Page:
A Jazz Lover’s Guide to St. Petersburg

close up of someone playing a saxophone with caption over it saying "jazz in St Petersburg"

There was a saying in the former Soviet Union: “Today he plays jazz, tomorrow he’ll sell out his motherland”. Back then, jazz was seen as Western, subversive and something not to be trusted. Fortunately, times have changed, and today St. Petersburg attracts top jazz performers from across Russia and indeed the world. Every year, the city hosts Russia’s largest jazz festival, the internationally acclaimed Triumph of Jazz. And, while we may have just missed this year’s event, that doesn’t mean the music has stopped. Here are some places where you can see jazz in St. Petersburg all year round. Jazz Philharmonic Hall Probably the first destination any serious jazz lover in St. Petersburg should head to, this large club has been going strong since 1989 when it was set up by Russian jazz legend ...

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Tea for Two: 5 Top Tea Rooms in St. Petersburg

A cup of tea with illustration of the Kremlin on the side

Tea has occupied a special place in Russian culture since the 17th century, when it was gifted to Tsar Michael I by the Mongolians. It quickly became the warming beverage of choice among Russian seeking to colonise the icy Siberian region and has been a staple in Russian kitchens ever since. Today, over 80% of Russians drink tea every day. Fancy getting a taste of Russian tea culture? Here, we round up some of St. Petersburg’s top spots for enjoying a cup of tea. From five-star afternoon teas to hipster cafés, there’s sure to be something here that you’ll love. 1. Singer Café Just around the corner from our St. Petersburg Language Centre, you’ll find the Singer Café perched on the second floor of the Dom Knigi bookstore. It has an impressive tea menu, a great selection of sweet treats and ...

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There’s an International Ballet Festival in St. Petersburg!

ballet dancer next to caption reading 'Russian ballet in Saint Petersburg'

Ballet has its origins in 15th century Italy. Although the art form quickly spread to the rest of Western Europe, it wasn’t introduced to Russia until much later, as part of Peter the Great’s efforts to modernise the country in the 18th century. With the patronage of Empress Anna and, later, Catherine the Great, Russian ballet soon developed as a tour de force with an international influence and is now one of the most popular dance styles in the world. It’s hardly surprising, then, that so many modern-day visitors to Russia consider a night at the ballet an essential part of their trip. Luckily, today marks the first day of the XXVII Season of the Dance Open International Ballet Festival in St. Petersburg – meaning that the next two weeks are an ideal opportunity for our students and other ...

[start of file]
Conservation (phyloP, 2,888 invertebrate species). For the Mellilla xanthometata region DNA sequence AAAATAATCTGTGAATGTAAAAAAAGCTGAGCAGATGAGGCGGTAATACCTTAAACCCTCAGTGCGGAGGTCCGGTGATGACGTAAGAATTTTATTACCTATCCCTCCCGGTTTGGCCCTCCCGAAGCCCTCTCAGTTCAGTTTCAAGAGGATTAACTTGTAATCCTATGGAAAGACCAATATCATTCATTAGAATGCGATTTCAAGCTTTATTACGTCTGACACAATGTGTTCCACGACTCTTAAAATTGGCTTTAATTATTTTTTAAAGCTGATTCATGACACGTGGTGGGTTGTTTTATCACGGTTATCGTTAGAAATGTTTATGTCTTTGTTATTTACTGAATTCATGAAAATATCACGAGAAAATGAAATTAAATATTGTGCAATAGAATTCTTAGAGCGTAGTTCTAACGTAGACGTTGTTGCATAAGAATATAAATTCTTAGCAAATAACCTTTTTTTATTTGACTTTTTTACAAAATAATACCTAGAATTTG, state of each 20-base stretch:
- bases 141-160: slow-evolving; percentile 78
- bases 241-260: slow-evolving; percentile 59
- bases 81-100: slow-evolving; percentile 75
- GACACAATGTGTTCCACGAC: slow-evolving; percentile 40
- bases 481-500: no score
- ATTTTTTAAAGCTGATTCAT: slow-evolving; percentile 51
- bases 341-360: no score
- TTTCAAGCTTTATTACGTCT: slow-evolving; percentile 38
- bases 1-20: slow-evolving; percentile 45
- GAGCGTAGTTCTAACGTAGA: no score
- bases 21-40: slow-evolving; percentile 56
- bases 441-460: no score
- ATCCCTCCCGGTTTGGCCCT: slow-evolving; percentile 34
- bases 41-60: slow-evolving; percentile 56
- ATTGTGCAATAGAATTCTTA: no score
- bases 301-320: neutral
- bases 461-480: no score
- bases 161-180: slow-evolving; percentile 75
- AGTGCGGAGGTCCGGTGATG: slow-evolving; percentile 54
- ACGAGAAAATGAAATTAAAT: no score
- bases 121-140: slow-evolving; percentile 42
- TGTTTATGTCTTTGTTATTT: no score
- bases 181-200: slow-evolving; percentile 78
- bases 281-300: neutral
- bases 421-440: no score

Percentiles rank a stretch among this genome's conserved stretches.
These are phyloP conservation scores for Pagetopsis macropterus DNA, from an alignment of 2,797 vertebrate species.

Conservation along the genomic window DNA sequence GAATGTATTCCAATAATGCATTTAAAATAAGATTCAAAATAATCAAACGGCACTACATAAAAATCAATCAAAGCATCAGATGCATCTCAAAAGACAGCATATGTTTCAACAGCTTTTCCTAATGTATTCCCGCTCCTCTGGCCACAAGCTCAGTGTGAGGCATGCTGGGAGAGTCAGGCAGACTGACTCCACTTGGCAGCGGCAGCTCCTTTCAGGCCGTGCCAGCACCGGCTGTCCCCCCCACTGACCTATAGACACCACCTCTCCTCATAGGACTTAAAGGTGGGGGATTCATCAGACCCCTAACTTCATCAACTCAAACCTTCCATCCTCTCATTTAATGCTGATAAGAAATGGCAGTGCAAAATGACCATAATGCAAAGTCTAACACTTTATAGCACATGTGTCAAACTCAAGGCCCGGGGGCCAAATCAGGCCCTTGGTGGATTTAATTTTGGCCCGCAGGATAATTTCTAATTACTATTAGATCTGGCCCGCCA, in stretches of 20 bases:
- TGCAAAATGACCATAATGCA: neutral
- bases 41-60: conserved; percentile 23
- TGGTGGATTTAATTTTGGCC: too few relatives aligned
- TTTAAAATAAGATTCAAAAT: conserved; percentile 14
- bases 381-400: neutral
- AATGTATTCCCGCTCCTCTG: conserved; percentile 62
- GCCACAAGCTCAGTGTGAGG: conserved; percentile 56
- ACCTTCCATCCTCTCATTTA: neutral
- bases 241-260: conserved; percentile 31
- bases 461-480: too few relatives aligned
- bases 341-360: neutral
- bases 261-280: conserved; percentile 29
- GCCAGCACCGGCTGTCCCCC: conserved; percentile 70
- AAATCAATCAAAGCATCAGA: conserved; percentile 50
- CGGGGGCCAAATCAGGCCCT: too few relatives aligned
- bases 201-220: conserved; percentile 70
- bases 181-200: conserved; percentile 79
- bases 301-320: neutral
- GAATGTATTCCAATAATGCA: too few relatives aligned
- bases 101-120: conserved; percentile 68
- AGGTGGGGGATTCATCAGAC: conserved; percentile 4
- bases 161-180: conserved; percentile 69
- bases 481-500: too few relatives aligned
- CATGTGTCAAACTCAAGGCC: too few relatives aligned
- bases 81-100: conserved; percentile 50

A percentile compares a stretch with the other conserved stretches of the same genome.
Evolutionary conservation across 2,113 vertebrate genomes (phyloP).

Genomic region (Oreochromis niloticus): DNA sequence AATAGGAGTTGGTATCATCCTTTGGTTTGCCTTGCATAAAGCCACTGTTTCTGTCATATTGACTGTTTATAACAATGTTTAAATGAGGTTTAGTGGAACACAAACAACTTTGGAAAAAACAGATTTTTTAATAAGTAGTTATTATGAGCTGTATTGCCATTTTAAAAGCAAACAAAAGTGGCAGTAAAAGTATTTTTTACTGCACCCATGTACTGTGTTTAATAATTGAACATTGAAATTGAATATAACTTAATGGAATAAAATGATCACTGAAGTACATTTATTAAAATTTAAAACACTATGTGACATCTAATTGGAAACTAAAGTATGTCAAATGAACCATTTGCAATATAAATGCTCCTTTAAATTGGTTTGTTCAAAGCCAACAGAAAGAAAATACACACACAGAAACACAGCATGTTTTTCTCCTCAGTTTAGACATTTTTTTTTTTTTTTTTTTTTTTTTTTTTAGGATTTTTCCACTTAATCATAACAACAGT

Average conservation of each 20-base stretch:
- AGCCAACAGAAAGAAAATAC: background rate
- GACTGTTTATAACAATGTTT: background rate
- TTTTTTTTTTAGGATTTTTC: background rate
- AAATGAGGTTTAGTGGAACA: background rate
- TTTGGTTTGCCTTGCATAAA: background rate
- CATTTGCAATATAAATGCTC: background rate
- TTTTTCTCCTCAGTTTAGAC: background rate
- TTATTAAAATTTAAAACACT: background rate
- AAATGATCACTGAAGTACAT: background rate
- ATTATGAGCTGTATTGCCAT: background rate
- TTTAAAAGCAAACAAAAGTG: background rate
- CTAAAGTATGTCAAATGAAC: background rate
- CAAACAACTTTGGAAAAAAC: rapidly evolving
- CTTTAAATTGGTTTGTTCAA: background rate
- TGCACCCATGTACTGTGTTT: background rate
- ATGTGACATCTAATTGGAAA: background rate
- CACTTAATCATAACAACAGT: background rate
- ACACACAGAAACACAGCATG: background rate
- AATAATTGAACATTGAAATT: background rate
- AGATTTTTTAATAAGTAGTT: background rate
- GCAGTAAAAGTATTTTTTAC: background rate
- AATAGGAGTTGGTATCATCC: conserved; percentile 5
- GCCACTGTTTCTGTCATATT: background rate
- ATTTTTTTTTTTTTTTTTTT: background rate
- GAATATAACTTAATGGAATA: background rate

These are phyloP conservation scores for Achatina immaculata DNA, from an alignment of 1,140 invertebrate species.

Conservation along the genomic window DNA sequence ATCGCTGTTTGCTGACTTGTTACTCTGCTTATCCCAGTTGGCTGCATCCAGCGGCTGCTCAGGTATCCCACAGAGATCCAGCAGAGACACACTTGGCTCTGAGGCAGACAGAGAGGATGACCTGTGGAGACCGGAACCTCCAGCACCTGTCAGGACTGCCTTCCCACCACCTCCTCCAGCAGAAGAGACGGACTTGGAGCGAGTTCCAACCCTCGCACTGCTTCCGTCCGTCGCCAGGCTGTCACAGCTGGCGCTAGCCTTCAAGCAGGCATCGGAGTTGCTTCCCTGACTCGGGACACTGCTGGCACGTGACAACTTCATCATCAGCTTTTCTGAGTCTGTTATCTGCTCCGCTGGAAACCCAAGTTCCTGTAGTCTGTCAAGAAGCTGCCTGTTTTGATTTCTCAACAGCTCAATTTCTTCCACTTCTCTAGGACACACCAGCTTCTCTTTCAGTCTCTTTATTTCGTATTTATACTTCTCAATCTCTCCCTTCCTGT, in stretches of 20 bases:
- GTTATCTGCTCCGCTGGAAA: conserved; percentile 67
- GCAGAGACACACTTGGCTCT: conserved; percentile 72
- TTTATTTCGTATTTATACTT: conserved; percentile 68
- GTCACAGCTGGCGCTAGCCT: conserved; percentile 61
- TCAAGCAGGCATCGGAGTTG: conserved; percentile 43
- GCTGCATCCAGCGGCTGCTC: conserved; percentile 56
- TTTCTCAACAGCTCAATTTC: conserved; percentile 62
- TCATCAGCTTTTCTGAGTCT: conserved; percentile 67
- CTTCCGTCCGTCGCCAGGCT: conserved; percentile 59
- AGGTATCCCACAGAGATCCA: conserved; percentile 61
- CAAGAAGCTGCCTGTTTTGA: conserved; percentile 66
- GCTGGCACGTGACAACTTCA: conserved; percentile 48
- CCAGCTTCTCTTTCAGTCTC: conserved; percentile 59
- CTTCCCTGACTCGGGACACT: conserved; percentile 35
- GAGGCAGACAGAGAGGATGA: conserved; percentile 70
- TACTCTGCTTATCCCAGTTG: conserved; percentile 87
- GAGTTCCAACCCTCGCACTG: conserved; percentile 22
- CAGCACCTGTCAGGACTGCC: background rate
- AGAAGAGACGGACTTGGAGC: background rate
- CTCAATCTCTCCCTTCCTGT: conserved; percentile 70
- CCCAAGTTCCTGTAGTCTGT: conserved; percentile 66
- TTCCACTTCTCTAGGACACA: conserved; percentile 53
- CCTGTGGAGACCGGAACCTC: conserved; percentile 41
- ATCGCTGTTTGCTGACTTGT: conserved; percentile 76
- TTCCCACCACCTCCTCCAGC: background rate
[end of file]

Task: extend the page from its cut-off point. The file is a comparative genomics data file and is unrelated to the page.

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A Literature Lover’s Guide to St. Petersburg

Griboyedov Canal

If you love Russian literature, St. Petersburg is a dream destination. Pushkin, Dostoyevsky, Tolstoy, Gogol, Nabokov… Almost all the great Russian writers spent time in this beautiful city. Wandering along the canals beneath the grand buildings, it’s hard not to feel inspired as well. So what can you do to find out more about St. Petersburg’s artistic heritage (besides picking up a book, of course)? Luckily, in this city you’re spoiled for choice. Without further ado, here’s our literature lover’s guide to St. Petersburg. Nose Around the Apartment Museums It sometimes seems like you can’t turn a corner in St. Petersburg without finding yourself on the street where some seminary figure used to live. Many of these former residences have now been transformed into apartment museums ...

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5 Russian Easter Traditions You Can Try

Russian Easter eggs that are dyed and painted with elaborate patterns and placed in basket

Russian Easter traditions were suppressed in the Soviet era, but many have since been revived to their former glory.  Now, Easter, or Paskha (Пасха), is one of Russia’s biggest holidays. While there are many denominations in Russia that celebrate Easter, the Russian Orthodox church is the largest – and its Easter celebrations are certainly worth seeing. Even atheists tend to go to Church for the Orthodox Easter service and use the traditional greeting ““Христос Воскресе!” (Christ has risen!) and response “Воистину Воскресе!” (Risen indeed!). Aside from the religious aspect, Russian Easter is also a day devoted to spending time with your family and eating special food. Here are five Russian Easter traditions you can try your hand at this year – whether you’re in Russia or abroad. Cele ...

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